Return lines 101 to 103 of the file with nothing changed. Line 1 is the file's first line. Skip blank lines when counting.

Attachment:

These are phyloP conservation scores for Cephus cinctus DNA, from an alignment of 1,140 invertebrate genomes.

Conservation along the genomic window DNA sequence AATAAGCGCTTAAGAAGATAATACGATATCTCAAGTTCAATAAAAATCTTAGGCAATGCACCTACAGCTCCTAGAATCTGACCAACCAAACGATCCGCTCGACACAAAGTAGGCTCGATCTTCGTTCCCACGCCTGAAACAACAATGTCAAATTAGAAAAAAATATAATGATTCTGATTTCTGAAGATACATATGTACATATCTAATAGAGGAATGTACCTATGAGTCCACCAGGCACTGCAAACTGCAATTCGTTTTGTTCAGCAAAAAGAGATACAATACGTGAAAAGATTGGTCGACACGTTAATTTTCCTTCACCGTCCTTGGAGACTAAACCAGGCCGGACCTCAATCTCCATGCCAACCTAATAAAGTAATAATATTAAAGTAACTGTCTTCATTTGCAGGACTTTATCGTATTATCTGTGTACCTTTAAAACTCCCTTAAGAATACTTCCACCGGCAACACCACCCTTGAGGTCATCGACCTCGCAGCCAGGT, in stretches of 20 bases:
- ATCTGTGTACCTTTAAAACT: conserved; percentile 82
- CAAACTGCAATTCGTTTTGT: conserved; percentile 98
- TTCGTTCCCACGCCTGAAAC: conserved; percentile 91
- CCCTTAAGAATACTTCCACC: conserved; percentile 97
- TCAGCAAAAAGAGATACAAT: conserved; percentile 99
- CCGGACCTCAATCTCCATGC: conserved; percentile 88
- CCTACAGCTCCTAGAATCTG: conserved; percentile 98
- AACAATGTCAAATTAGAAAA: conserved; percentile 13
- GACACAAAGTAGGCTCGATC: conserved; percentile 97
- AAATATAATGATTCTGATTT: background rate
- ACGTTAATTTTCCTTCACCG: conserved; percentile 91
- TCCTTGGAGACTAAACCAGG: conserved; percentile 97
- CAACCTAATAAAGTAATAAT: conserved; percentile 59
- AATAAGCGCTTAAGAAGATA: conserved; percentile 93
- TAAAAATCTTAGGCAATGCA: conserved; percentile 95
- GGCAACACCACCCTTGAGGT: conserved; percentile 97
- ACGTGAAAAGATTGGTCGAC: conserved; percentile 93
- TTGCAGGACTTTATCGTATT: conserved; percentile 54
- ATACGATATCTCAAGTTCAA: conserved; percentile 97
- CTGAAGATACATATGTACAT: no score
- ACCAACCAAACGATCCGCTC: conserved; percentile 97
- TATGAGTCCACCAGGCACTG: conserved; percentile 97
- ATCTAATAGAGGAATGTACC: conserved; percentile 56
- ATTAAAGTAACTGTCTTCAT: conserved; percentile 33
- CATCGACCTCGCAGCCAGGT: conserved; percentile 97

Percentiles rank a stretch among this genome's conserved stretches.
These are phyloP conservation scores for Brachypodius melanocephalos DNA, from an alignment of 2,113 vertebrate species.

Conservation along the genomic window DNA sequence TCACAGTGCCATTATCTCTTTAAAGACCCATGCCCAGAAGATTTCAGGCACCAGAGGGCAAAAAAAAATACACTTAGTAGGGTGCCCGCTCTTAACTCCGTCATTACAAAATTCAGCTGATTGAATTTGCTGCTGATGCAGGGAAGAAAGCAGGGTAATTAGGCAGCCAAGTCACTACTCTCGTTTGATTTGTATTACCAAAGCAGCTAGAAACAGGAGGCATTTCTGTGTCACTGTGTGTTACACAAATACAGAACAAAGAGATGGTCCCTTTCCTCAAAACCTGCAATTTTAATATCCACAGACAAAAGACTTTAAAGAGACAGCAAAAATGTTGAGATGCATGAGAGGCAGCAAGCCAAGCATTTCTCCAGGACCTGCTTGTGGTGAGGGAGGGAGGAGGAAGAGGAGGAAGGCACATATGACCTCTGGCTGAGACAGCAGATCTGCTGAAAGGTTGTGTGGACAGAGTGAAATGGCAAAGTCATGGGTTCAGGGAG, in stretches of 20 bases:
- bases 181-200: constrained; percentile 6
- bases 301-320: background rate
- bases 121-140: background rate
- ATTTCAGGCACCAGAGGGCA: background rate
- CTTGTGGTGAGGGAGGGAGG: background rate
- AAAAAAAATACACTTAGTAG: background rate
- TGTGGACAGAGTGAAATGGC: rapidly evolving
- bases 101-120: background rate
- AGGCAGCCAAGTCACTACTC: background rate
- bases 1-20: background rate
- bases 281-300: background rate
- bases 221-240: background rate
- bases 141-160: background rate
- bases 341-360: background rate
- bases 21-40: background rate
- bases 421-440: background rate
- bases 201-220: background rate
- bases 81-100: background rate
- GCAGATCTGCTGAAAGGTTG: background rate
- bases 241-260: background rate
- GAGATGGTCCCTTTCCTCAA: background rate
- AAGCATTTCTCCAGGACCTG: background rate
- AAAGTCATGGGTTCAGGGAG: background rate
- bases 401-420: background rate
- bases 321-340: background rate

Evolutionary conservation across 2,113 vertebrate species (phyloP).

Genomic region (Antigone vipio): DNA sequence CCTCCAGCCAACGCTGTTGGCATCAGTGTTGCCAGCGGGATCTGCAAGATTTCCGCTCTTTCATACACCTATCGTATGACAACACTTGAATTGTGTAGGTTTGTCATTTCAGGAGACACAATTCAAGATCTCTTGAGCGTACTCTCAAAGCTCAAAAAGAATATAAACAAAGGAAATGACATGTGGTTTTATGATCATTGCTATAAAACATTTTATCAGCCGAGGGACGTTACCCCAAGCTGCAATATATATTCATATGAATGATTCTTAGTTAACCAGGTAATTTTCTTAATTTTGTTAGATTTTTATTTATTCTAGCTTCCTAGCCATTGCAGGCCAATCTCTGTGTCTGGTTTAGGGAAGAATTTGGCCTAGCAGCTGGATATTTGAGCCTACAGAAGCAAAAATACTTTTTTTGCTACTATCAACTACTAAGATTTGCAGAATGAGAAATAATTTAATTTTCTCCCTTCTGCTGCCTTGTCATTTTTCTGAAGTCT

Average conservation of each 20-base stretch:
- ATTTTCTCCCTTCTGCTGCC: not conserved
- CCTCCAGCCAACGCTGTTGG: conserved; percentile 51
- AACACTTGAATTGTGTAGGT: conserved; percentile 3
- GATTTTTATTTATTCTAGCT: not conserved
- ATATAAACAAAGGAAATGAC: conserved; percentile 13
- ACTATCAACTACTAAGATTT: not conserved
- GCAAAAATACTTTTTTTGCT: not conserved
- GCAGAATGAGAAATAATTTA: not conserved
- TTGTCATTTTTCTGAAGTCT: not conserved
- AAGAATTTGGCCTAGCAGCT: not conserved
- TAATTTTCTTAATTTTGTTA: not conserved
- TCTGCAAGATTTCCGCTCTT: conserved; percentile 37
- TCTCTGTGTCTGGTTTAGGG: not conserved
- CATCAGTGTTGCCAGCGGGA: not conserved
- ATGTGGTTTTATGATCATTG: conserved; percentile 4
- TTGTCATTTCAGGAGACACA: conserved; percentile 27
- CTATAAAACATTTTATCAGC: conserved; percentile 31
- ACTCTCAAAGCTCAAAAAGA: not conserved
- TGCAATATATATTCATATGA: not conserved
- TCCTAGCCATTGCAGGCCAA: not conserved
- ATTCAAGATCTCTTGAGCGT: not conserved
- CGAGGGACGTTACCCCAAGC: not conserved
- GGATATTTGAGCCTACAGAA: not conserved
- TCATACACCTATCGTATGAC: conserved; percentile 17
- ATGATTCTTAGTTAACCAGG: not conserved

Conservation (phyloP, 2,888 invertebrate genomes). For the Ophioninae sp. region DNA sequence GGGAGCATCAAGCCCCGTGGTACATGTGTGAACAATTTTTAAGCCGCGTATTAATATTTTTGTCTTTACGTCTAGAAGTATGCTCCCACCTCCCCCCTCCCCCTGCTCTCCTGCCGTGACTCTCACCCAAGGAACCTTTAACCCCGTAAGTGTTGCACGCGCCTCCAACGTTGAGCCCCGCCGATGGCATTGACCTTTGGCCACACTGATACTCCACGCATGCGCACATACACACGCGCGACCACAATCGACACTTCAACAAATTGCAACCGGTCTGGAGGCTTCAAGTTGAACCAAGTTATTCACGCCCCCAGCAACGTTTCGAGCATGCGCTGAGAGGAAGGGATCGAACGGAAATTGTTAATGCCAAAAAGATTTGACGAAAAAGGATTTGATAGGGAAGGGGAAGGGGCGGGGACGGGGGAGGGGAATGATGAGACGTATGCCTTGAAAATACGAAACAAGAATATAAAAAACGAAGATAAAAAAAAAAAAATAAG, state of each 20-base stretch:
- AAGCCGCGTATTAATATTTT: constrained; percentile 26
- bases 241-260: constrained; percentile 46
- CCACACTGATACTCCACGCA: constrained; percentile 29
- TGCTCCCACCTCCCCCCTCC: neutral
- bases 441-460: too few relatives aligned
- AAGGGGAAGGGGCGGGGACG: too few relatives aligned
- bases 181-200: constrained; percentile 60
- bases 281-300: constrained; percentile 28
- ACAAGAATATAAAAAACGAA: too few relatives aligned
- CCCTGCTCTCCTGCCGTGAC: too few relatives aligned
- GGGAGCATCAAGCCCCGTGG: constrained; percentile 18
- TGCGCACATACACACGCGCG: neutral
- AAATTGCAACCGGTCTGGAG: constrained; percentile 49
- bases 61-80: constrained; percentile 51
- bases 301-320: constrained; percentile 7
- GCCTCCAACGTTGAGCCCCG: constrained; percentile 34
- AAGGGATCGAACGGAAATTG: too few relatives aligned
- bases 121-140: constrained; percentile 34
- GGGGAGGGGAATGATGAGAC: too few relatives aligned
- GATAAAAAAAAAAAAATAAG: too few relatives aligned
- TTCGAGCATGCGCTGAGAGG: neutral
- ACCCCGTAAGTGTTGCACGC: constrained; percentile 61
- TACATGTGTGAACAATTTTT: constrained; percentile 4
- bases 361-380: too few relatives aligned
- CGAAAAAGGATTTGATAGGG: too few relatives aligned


- AAGGGATCGAACGGAAATTG: too few relatives aligned
- bases 121-140: constrained; percentile 34
- GGGGAGGGGAATGATGAGAC: too few relatives aligned